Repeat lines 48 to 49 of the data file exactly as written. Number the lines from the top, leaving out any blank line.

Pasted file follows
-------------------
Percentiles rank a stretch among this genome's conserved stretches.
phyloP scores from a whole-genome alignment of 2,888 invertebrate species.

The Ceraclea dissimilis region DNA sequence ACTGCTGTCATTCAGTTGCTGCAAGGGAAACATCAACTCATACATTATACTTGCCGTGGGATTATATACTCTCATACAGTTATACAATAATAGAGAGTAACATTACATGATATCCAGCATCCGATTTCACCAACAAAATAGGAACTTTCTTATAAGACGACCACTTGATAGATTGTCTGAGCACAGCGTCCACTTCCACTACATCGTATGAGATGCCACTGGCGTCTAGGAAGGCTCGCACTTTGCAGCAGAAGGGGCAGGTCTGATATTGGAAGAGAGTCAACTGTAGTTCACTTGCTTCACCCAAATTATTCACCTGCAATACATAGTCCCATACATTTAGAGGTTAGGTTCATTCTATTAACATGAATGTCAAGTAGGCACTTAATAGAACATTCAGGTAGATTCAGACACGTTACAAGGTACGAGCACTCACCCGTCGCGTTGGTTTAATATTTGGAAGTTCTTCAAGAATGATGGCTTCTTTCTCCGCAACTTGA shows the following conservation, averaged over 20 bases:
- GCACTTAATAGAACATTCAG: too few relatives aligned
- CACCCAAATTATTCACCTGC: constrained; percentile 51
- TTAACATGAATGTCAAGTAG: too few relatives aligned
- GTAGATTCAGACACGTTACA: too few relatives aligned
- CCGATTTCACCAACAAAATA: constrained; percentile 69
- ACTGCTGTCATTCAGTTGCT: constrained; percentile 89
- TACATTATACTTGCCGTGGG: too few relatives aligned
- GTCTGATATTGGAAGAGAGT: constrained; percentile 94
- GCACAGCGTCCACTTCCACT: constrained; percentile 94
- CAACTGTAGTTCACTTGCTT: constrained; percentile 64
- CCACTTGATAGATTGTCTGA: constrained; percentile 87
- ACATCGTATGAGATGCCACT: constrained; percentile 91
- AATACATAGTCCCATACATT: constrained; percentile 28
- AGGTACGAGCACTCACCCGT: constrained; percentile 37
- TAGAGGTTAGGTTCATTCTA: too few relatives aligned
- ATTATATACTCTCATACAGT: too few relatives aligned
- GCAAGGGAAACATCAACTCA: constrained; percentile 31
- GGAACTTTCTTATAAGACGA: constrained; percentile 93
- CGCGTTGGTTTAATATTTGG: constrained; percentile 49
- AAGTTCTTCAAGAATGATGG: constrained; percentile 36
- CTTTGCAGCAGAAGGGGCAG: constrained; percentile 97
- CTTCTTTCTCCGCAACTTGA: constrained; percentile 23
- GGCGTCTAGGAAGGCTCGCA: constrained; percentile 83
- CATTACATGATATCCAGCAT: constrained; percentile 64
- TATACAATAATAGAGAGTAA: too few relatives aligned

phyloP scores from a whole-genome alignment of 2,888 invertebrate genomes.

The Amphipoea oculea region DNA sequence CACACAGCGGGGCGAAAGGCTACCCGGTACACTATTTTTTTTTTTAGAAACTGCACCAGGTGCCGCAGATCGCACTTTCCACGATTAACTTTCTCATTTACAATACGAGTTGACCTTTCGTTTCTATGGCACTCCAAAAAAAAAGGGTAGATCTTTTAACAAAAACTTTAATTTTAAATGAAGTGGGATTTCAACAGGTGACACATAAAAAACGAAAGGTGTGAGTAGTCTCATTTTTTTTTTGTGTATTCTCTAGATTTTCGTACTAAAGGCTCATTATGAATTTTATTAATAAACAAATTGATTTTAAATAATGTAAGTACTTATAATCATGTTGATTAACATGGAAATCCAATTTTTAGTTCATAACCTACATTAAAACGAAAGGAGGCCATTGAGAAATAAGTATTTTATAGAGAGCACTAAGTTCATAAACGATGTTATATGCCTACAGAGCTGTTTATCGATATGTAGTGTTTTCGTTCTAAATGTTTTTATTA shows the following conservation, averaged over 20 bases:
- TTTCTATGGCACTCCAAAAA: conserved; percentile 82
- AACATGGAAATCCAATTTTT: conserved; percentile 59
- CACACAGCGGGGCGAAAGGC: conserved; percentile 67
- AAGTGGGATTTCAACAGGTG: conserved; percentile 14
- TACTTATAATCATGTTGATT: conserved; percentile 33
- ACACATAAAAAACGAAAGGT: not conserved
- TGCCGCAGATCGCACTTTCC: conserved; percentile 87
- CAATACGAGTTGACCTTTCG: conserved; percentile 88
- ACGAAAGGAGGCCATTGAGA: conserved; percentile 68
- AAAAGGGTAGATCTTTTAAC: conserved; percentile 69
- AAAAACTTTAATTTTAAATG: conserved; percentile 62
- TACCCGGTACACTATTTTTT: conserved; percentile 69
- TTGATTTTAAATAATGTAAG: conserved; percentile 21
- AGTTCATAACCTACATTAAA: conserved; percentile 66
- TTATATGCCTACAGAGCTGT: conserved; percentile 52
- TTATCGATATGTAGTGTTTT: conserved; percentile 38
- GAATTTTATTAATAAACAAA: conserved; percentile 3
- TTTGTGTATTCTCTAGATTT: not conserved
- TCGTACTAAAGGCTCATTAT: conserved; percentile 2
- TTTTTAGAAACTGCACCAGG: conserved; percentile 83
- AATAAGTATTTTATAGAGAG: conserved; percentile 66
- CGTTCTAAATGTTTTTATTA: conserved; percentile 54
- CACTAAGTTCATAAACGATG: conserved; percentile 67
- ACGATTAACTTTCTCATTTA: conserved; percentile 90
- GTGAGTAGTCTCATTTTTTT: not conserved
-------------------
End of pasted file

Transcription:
- TTTGTGTATTCTCTAGATTT: not conserved
- TCGTACTAAAGGCTCATTAT: conserved; percentile 2